On the calendar of Oklahoma sports history, Wednesday is a significant anniversary.
June 12, 2012: At Chesapeake Energy Arena in Oklahoma City, the Thunder defeated the Miami Heat 105-94 in Game 1 of the NBA Finals.
As we left the gym that night, I and about 18,000 other people had the strong belief that OKC would win that series.
After seeing an injured Kevin Durant being helped from the floor on Monday – during Golden State’s Game 5 Finals victory at Toronto – I tapped the Tulsa World archives and revisited the 2012 Finals.
The 2011-12 Thunder was driven by a 23-year-old Durant, a 23-year-old Russell Westbrook, a 22-year-old James Harden and a 22-year-old Serge Ibaka.
In 46 Game 1 minutes against LeBron James, Dwyane Wade and the Heat, Durant totaled 36 points on 12-of-20 shooting. He had eight rebounds and committed only two turnovers.
Westbrook scored 27 points and finished two rebounds shy of a triple-double. He also had only two turnovers.
While Ibaka contributed 10 points and six rebounds – and while Nick Collison grabbed 10 rebounds – Harden had a quiet Game 1: the 2012 NBA Sixth Man of the Year had five points on 2-of-6 shooting.
For the Heat, James, Wade and Chris Bosh combined for 59 points. An important stat: OKC had a 52-38 advantage in rebounds.
If any one period stands as the excitement zenith of the Thunder’s Oklahoma run, it would have been the 45 hours that separated the end of Game 1 and the start of Game 2. There was the very real possibility that the state of Oklahoma would celebrate an NBA title.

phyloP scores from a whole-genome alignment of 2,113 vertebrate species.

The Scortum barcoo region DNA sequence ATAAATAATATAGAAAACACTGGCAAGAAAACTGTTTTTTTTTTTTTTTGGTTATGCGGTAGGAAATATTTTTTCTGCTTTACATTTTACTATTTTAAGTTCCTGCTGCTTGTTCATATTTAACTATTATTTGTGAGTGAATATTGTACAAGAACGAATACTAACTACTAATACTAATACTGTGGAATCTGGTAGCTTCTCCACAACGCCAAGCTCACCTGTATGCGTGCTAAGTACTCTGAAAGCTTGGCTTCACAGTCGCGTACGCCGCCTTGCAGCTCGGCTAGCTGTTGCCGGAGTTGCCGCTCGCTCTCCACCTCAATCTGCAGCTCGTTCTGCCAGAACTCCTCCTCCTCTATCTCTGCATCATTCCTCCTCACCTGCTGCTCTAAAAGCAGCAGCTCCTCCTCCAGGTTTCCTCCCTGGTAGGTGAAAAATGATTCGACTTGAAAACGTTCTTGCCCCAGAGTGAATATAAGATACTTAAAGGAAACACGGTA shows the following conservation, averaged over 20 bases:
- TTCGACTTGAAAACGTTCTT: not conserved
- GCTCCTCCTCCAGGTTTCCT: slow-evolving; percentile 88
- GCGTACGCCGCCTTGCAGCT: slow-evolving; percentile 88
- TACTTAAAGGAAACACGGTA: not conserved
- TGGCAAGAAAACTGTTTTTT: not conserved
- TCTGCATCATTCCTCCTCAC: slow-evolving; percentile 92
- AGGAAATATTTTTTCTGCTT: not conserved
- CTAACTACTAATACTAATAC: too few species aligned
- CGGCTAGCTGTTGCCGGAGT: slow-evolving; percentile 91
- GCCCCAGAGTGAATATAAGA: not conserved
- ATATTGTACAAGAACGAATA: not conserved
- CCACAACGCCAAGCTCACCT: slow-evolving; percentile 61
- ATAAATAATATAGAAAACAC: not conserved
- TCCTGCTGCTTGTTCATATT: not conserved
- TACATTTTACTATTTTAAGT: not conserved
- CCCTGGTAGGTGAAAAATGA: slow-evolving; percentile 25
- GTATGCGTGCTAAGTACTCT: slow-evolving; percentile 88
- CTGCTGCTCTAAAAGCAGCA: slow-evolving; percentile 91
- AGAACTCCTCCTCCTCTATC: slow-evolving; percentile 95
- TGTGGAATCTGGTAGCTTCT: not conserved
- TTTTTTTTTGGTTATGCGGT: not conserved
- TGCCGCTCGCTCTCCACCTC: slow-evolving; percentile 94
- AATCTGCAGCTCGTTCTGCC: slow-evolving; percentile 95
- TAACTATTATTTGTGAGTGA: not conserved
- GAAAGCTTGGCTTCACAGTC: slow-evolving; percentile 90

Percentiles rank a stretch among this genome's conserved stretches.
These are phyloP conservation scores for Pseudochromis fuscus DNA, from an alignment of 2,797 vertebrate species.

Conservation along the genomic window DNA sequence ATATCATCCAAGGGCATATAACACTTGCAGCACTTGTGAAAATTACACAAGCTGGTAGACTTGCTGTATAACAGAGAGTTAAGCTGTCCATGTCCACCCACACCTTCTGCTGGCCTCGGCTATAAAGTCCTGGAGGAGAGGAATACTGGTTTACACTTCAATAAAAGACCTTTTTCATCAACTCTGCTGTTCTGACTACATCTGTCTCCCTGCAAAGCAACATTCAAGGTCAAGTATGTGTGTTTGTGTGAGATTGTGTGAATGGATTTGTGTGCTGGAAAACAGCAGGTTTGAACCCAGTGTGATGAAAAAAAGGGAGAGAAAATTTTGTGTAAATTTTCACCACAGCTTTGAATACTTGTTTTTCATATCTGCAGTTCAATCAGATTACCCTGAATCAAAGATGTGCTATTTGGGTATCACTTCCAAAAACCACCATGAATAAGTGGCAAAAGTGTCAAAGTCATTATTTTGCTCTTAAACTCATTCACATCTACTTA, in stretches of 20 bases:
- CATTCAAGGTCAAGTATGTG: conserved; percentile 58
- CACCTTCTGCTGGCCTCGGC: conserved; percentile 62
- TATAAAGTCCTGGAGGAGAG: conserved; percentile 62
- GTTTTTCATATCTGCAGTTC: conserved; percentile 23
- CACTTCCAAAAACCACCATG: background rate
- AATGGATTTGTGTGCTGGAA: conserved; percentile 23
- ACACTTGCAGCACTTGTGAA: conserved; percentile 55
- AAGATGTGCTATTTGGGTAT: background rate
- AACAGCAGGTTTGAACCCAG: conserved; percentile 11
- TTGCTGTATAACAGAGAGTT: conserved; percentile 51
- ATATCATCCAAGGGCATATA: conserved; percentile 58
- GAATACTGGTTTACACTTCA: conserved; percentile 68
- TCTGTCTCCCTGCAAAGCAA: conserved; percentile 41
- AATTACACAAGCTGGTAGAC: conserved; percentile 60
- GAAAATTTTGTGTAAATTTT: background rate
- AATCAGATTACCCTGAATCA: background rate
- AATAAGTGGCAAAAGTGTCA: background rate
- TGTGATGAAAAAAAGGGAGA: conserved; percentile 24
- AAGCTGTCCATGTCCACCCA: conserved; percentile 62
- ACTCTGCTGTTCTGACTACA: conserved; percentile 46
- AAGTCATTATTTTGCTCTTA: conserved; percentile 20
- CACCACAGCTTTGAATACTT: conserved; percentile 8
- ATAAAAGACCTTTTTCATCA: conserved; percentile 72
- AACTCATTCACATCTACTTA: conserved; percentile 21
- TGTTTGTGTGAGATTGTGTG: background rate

For Game 2 on June 14, 2012, Chesapeake Arena was striped. There were blue T-shirt sections and white T-shirt sections.
Entering the fourth quarter, Oklahoma City trailed by 11 points. After the Thunder forced a Wade turnover, Durant converted on a 3-pointer with 37 seconds left. The reaction from ABC’s Mike Breen: "Bang!" The OKC deficit was two points.
James missed on a 3-point attempt. Thunder guard Thabo Sefolosha rebounded. After a timeout, Durant tried a baseline shot. James bumped Durant with a forearm. No foul call. As Westbrook fought for the rebound, his wrist appeared to be chopped by James. No foul call.
With seven seconds left, James got the rebound and was intentionally fouled by Westbrook. James was good on two free throws. Miami won 100-96.
The Heat prevailed in the next three games – all played in Miami – and wound up with a four-games-to-one triumph.
In 2014 and 2016, Oklahoma City advanced to the Western Conference finals but couldn’t get back to the Finals.
In 2016, even after having led three-games-to-one over a Golden State team that recorded a league-record total of 73 regular-season victories, Oklahoma City was denied a second run to the Finals.
In Game 6 in OKC, with a chance to finish the Warriors and advance to a Finals meeting with James and the Cleveland Cavaliers, the Thunder led by seven points with 5½ minutes left.
Because of the lights-out shooting of Klay Thompson and Stephen Curry, who were a combined 17-of-31 on 3-pointers, the Warriors rallied for a 108-101 victory. During the fourth quarter that night, Durant and Westbrook were a combined 3-of-14 shooting with six turnovers.
That game was Durant’s final game in aThunder uniform.
Two days later, in Game 7 played in Oakland, California, the Thunder was beaten 96-88.
Thirty-five days later, Durant announced that he would sign with Golden State. At the end of three seasons since, OKC has been eliminated in the first round of the playoffs.